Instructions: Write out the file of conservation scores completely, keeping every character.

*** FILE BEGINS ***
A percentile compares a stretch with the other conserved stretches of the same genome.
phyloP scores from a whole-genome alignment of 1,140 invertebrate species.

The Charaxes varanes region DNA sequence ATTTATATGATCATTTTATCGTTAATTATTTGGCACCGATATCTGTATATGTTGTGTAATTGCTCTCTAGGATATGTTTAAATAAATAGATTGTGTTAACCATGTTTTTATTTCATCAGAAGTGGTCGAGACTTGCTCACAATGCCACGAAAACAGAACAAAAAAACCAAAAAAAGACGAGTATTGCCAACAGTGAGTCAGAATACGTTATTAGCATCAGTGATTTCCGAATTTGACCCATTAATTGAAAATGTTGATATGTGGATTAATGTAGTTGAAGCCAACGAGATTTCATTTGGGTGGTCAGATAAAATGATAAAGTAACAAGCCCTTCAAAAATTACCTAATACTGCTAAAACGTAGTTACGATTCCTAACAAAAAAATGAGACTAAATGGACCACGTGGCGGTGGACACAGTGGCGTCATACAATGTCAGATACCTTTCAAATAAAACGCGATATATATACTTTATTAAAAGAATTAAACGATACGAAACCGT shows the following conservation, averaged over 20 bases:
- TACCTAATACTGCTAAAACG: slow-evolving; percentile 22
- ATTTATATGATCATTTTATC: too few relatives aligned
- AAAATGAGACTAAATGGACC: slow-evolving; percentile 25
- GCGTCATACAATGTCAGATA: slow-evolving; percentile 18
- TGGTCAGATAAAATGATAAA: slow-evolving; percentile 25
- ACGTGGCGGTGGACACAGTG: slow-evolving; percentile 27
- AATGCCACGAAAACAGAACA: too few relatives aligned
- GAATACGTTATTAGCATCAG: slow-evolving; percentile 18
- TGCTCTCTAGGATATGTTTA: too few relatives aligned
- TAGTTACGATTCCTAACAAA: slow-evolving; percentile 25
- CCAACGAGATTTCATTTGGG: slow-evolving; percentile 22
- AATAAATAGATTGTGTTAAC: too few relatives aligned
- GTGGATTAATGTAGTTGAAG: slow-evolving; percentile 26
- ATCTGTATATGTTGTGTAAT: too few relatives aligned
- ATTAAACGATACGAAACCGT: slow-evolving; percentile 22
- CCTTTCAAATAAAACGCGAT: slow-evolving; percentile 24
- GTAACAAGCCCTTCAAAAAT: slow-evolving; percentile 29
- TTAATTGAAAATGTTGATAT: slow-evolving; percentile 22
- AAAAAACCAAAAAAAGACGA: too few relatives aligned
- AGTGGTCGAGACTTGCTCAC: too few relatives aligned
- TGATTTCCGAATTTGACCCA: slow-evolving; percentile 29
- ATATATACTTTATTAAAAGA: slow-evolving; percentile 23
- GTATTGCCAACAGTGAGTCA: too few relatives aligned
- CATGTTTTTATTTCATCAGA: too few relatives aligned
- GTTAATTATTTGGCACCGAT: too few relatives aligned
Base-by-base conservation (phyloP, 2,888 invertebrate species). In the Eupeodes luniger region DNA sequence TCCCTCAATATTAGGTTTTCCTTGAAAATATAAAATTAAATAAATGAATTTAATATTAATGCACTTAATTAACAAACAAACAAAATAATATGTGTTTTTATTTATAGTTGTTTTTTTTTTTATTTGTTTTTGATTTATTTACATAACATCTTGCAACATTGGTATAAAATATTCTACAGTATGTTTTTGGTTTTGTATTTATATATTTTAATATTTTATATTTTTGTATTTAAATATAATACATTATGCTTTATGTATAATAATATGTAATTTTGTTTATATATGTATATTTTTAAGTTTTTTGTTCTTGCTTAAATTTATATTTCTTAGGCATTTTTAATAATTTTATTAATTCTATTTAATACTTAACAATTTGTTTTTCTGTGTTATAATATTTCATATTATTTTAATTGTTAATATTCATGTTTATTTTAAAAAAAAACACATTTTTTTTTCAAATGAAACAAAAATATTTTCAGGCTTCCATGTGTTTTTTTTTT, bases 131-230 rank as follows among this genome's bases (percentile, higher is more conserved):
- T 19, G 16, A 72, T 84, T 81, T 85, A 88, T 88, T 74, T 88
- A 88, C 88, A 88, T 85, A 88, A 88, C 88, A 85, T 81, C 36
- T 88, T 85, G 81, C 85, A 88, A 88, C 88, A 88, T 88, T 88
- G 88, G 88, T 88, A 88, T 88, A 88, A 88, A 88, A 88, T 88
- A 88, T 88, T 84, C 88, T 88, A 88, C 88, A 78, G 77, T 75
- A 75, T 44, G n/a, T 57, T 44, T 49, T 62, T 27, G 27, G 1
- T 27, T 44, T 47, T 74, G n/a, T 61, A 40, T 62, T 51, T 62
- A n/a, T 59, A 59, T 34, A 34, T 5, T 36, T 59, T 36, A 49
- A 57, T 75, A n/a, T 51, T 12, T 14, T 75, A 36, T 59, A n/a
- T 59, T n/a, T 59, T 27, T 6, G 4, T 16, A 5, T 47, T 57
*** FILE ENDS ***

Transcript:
A percentile compares a stretch with the other conserved stretches of the same genome.
phyloP scores from a whole-genome alignment of 1,140 invertebrate species.

The Charaxes varanes region DNA sequence ATTTATATGATCATTTTATCGTTAATTATTTGGCACCGATATCTGTATATGTTGTGTAATTGCTCTCTAGGATATGTTTAAATAAATAGATTGTGTTAACCATGTTTTTATTTCATCAGAAGTGGTCGAGACTTGCTCACAATGCCACGAAAACAGAACAAAAAAACCAAAAAAAGACGAGTATTGCCAACAGTGAGTCAGAATACGTTATTAGCATCAGTGATTTCCGAATTTGACCCATTAATTGAAAATGTTGATATGTGGATTAATGTAGTTGAAGCCAACGAGATTTCATTTGGGTGGTCAGATAAAATGATAAAGTAACAAGCCCTTCAAAAATTACCTAATACTGCTAAAACGTAGTTACGATTCCTAACAAAAAAATGAGACTAAATGGACCACGTGGCGGTGGACACAGTGGCGTCATACAATGTCAGATACCTTTCAAATAAAACGCGATATATATACTTTATTAAAAGAATTAAACGATACGAAACCGT shows the following conservation, averaged over 20 bases:
- TACCTAATACTGCTAAAACG: slow-evolving; percentile 22
- ATTTATATGATCATTTTATC: too few relatives aligned
- AAAATGAGACTAAATGGACC: slow-evolving; percentile 25
- GCGTCATACAATGTCAGATA: slow-evolving; percentile 18
- TGGTCAGATAAAATGATAAA: slow-evolving; percentile 25
- ACGTGGCGGTGGACACAGTG: slow-evolving; percentile 27
- AATGCCACGAAAACAGAACA: too few relatives aligned
- GAATACGTTATTAGCATCAG: slow-evolving; percentile 18
- TGCTCTCTAGGATATGTTTA: too few relatives aligned
- TAGTTACGATTCCTAACAAA: slow-evolving; percentile 25
- CCAACGAGATTTCATTTGGG: slow-evolving; percentile 22
- AATAAATAGATTGTGTTAAC: too few relatives aligned
- GTGGATTAATGTAGTTGAAG: slow-evolving; percentile 26
- ATCTGTATATGTTGTGTAAT: too few relatives aligned
- ATTAAACGATACGAAACCGT: slow-evolving; percentile 22
- CCTTTCAAATAAAACGCGAT: slow-evolving; percentile 24
- GTAACAAGCCCTTCAAAAAT: slow-evolving; percentile 29
- TTAATTGAAAATGTTGATAT: slow-evolving; percentile 22
- AAAAAACCAAAAAAAGACGA: too few relatives aligned
- AGTGGTCGAGACTTGCTCAC: too few relatives aligned
- TGATTTCCGAATTTGACCCA: slow-evolving; percentile 29
- ATATATACTTTATTAAAAGA: slow-evolving; percentile 23
- GTATTGCCAACAGTGAGTCA: too few relatives aligned
- CATGTTTTTATTTCATCAGA: too few relatives aligned
- GTTAATTATTTGGCACCGAT: too few relatives aligned
Base-by-base conservation (phyloP, 2,888 invertebrate species). In the Eupeodes luniger region DNA sequence TCCCTCAATATTAGGTTTTCCTTGAAAATATAAAATTAAATAAATGAATTTAATATTAATGCACTTAATTAACAAACAAACAAAATAATATGTGTTTTTATTTATAGTTGTTTTTTTTTTTATTTGTTTTTGATTTATTTACATAACATCTTGCAACATTGGTATAAAATATTCTACAGTATGTTTTTGGTTTTGTATTTATATATTTTAATATTTTATATTTTTGTATTTAAATATAATACATTATGCTTTATGTATAATAATATGTAATTTTGTTTATATATGTATATTTTTAAGTTTTTTGTTCTTGCTTAAATTTATATTTCTTAGGCATTTTTAATAATTTTATTAATTCTATTTAATACTTAACAATTTGTTTTTCTGTGTTATAATATTTCATATTATTTTAATTGTTAATATTCATGTTTATTTTAAAAAAAAACACATTTTTTTTTCAAATGAAACAAAAATATTTTCAGGCTTCCATGTGTTTTTTTTTT, bases 131-230 rank as follows among this genome's bases (percentile, higher is more conserved):
- T 19, G 16, A 72, T 84, T 81, T 85, A 88, T 88, T 74, T 88
- A 88, C 88, A 88, T 85, A 88, A 88, C 88, A 85, T 81, C 36
- T 88, T 85, G 81, C 85, A 88, A 88, C 88, A 88, T 88, T 88
- G 88, G 88, T 88, A 88, T 88, A 88, A 88, A 88, A 88, T 88
- A 88, T 88, T 84, C 88, T 88, A 88, C 88, A 78, G 77, T 75
- A 75, T 44, G n/a, T 57, T 44, T 49, T 62, T 27, G 27, G 1
- T 27, T 44, T 47, T 74, G n/a, T 61, A 40, T 62, T 51, T 62
- A n/a, T 59, A 59, T 34, A 34, T 5, T 36, T 59, T 36, A 49
- A 57, T 75, A n/a, T 51, T 12, T 14, T 75, A 36, T 59, A n/a
- T 59, T n/a, T 59, T 27, T 6, G 4, T 16, A 5, T 47, T 57